So far, so good with Dansby Swanson and the Cubs. The star shortstop is proving Chicago right for making a major investment in his future.
Yes, Alex Anthopoulos saved a lot of money by letting Dansby Swanson walk. However, Swanson looks like a legitimate star with the Cubs, and that could make Braves fans sweat in the years to come.
Of course, that statement comes with a major if — Swanson has to continue his current pace over the course of several seasons. That’s not easy.
Swanson is third among all shortstops in fWAR, which measures batting runs, base-running runs, fielding runs, positional adjustment, league adjustment and replacement runs all divided by runs per win. He’s also first in the National League which, of course, the Braves reside in.
Swanson was signed to a seven-year, $177 million contract this winter. At the time, one NL executive called it the best value deal Chicago made this past offseason.
Should the Atlanta Braves regret letting Dansby Swanson walk?
There’s a difference between Swanson proving Alex Anthopoulos wrong, and whether the Braves should actually regret letting him walk. In part, this is because of the corresponding decisions Anthopoulos made, such as extending Spencer Strider, and trading for Sean Murphy, who has also been excellent in Atlanta.
Anthopoulos only has so much money to work with from Liberty Media, and had he signed Swanson, there’s a very good chance Murphy would be in St. Louis or elsewhere. So, no, the Braves shouldn’t regret letting Swanson walk. They are a better team because of it, especially considering those decisions. Anthopoulos is among the best executives in the sport because he always has a backup plan, and a long-term vision. Swanson wasn’t in that vision.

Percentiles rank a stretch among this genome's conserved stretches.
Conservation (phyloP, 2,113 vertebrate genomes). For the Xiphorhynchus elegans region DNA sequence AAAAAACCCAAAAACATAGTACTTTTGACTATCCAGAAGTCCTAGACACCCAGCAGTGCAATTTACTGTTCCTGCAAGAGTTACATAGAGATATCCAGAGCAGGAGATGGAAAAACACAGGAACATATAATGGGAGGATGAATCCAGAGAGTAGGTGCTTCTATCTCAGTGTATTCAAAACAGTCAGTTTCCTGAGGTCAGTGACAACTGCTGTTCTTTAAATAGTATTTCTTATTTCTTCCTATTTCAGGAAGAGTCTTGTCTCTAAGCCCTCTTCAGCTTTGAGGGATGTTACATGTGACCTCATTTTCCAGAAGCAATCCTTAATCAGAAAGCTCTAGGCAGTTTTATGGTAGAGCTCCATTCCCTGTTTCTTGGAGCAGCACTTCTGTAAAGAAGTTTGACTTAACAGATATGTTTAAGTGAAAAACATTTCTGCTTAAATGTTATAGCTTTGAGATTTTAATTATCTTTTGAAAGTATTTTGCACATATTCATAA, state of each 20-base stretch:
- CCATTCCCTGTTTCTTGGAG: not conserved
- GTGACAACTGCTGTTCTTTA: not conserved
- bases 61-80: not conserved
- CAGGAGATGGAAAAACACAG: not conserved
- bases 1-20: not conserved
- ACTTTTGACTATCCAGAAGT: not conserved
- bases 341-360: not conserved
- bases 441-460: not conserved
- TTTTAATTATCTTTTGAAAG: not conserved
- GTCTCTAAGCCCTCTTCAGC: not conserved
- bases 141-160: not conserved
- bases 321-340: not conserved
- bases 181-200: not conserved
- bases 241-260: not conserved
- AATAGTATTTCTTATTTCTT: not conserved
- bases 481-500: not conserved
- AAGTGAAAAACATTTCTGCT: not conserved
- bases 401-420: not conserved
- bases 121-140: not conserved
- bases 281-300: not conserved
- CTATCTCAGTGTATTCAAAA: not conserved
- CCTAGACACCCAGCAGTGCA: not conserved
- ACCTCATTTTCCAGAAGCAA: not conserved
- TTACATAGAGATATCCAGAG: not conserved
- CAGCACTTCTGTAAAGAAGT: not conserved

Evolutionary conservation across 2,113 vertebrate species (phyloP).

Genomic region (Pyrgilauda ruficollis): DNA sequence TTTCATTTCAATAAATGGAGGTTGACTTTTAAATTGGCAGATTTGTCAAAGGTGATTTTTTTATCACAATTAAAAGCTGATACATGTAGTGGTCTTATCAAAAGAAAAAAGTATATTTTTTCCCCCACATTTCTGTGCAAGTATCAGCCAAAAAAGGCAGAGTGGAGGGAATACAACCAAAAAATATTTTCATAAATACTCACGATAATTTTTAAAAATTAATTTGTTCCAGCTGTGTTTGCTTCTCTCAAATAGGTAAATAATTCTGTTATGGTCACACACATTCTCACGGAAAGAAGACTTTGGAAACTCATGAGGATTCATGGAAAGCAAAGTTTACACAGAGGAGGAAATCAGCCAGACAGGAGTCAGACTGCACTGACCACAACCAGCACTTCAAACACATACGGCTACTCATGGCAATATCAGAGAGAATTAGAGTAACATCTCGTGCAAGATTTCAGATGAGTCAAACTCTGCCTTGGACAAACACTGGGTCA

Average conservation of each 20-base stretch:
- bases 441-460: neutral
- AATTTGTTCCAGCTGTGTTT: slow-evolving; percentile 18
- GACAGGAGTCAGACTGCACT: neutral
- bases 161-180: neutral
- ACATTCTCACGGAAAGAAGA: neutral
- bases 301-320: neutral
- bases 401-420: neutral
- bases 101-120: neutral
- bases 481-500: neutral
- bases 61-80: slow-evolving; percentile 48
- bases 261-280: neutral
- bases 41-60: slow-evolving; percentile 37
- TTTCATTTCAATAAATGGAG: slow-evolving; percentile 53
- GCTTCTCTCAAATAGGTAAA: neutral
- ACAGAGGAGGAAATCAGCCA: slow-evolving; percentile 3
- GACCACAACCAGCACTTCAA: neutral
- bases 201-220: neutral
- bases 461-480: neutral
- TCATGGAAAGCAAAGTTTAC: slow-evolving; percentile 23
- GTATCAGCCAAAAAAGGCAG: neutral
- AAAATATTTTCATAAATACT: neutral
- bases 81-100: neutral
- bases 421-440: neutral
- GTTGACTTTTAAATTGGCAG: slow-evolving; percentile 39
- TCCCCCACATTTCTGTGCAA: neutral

Did the Cubs make the right call to sign Dansby Swanson?
The answer to this question is undoubtedly yes. Swanson is a centerpiece of Chicago’s core, and it was a bold decision to sign him long term despite his limited success. Dansby was an All-Star in 2022, and he likely will be in 2023 — perhaps even starting at shortstop for the National League — given his statistics and the Cubs rather large fanbase.
What Swanson has done so far is proven the Cubs right, and Anthopoulos wrong for his initial valuation, which wasn’t all that high. Swanson could have been extended long ago, but instead Atlanta bet on him coming back down to earth, or perhaps playing more like his 2016-21 valuation, which was far lower than the $177 million Chicago eventually gave him.
Baseball is a complicated business. Anthopoulos made the wrong bet, and Chicago (at least so far) made the right call.
Two things can be true at the same time.